“Hey IT, this is Sam over in accounting again...Yeah, I know...5 times today already.”
Cutting the conversation here, we could take the limited context from Sam’s frustration a number of different ways, right? Terminal keeps crashing, trouble with the VPN, internet is too slow, etc. The list of possibilities could go on for days; none of which are poor Sam’s fault (of course) and all of which fall squarely on the shoulders of the support desk employee, who is probably equally as frustrated.
There are a myriad of factors which can restrict that technology utopia we all envision: the latest and greatest hardware, a lighting-fast, yet reliable internet connection, and the use of applications that never experience outages. Ahhhh, dreams…
Most of these we can’t control. Yes, I say again users, despite the common school of thought, your helpdesk colleagues typically cannot make your internet faster or desktop pc newer at the drop of a hat (no matter how often you call).
The greener side of the grass
One thing we can do however, with the power of Google and the integration of what was once the stand alone spam service, Postini, is streamline how Spam is handled. In the conversation above, Sam is frustrated because a number of people have reached out to him to follow up on emails, which Sam never received. “Why did Sam never get those emails,” you ask? The Spam filter of course!
Many stand alone Spam and email filtering services on the market, are known for that dreaded quarantine. Google differentiates itself, by taking the power of Spam and putting it in the users hands. If Sam had a Google Apps for Work account, those emails would have most likely wound up in his Spam label, not in a quarantine he can’t access.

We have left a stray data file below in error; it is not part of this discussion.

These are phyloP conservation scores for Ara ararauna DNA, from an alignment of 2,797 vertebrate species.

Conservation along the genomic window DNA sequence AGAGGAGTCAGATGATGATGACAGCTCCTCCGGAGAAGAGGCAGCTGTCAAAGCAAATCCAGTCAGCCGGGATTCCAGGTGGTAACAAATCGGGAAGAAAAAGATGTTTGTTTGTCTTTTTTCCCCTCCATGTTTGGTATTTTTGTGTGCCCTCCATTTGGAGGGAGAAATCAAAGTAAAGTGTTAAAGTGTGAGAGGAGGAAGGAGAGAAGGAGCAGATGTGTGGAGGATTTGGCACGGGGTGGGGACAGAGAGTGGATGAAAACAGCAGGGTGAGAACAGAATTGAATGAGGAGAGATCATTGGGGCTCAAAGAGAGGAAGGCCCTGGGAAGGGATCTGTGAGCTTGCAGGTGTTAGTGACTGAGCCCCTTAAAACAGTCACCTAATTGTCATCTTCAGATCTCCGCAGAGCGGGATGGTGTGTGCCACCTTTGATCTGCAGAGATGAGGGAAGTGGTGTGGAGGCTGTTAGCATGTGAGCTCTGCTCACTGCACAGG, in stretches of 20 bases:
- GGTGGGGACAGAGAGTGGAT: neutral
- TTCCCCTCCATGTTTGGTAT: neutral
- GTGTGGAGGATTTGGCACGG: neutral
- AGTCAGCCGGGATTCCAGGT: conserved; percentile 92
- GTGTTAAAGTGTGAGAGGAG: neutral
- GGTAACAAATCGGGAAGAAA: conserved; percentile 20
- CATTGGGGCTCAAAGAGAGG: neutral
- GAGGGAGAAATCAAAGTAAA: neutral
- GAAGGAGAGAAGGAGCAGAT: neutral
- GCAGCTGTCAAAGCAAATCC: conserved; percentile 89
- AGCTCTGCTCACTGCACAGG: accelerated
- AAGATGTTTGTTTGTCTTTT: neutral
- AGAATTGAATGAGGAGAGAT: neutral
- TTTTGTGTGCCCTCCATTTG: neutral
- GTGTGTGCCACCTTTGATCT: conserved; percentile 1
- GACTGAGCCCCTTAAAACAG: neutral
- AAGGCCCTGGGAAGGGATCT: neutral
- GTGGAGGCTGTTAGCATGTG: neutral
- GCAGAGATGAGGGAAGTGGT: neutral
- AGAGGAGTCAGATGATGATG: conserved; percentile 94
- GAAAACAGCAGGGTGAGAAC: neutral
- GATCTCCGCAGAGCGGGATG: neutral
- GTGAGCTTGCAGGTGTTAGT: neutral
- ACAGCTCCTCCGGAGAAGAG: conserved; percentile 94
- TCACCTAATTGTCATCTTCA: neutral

Not to fret admins, the quarantine feature is available if you so choose, however it can be configured to take action only on the rarest of occasions. Not only does Google’s advanced algorithms judge Spam with the upmost accuracy, but Sam is only a click away from seeing the messages Google deemed untrustworthy. If Sam identifies that one of these senders is legitimate, all he has to do is select the message and click the “Not Spam” action button (see image below). Google will remember that this is a trusted sender and route the messages into the inbox going forward.
On the flipside, if Sam sees a message in his Inbox that should have been marked as Spam, he simply selects the message, and chooses the option to “Report Spam”. Not only will Google mark this sender as Spam going forward, but if it identifies that Sam is on a mailing list it will also attempt to unsubscribe him from it.
Pretty great, right? Well, this is only one of the many features for Spam and filtering offered directly via the Google Apps Admin Console. Stay tuned for more by subscribing to the blog (if you haven’t done so already). So do your helpdesk and Sam a favor and GO GOOGLE!Originally published on April 16, 2015